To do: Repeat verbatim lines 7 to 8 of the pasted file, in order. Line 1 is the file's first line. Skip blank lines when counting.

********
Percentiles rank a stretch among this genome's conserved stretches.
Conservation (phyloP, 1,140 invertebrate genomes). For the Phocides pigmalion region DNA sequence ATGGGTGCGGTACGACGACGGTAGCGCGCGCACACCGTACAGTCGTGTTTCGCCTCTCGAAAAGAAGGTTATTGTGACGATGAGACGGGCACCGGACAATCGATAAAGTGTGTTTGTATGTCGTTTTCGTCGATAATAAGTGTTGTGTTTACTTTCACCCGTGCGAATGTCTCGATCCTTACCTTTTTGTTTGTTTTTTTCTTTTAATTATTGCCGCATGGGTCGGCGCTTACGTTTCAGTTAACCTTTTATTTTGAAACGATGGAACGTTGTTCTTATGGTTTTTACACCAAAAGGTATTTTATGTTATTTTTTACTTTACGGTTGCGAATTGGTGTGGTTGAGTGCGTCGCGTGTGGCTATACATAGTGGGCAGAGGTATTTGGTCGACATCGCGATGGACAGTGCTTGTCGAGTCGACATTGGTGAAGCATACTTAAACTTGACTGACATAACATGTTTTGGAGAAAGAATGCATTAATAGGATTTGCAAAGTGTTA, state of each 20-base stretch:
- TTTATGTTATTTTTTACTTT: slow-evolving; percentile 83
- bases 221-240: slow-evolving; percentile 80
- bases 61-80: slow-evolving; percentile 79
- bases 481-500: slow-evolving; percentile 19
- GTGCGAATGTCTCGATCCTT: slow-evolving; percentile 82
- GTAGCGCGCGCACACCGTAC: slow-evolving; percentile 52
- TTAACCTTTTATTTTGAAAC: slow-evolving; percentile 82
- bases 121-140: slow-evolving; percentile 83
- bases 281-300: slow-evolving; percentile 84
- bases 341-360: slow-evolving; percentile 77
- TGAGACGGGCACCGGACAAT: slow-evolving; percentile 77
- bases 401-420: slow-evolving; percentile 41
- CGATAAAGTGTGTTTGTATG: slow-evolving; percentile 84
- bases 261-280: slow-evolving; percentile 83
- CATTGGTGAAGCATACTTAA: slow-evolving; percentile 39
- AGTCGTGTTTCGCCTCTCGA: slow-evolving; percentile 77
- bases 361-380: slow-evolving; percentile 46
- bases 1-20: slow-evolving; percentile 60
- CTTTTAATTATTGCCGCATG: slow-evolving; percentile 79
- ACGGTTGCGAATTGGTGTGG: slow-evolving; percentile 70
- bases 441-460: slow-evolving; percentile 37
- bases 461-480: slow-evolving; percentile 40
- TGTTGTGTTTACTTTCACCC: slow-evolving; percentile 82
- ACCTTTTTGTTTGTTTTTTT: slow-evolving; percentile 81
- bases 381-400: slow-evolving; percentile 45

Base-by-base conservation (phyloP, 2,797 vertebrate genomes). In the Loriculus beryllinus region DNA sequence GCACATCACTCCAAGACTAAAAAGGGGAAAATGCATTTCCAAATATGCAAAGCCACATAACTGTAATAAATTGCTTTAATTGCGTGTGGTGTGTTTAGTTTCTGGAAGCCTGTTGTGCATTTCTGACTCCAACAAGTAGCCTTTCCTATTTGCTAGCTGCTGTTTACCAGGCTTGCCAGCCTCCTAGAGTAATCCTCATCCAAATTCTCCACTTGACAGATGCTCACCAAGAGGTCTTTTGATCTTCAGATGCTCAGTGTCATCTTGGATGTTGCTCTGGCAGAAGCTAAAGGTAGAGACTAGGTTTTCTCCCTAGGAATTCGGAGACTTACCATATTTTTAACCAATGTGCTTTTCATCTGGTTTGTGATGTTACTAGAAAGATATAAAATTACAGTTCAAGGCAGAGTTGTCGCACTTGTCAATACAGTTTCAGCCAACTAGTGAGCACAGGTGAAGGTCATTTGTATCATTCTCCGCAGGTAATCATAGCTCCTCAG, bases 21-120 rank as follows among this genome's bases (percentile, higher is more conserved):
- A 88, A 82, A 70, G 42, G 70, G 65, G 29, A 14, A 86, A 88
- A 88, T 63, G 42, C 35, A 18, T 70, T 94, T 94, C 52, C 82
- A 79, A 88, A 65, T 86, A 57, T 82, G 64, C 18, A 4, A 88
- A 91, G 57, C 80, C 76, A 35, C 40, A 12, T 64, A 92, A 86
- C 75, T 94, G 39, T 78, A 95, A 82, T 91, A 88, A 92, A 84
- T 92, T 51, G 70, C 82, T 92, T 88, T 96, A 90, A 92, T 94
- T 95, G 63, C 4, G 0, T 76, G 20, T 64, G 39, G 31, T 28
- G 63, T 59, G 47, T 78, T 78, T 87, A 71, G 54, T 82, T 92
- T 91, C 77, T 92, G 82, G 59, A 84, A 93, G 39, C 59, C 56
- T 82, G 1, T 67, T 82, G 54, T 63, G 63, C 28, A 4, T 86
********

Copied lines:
- GTGCGAATGTCTCGATCCTT: slow-evolving; percentile 82
- GTAGCGCGCGCACACCGTAC: slow-evolving; percentile 52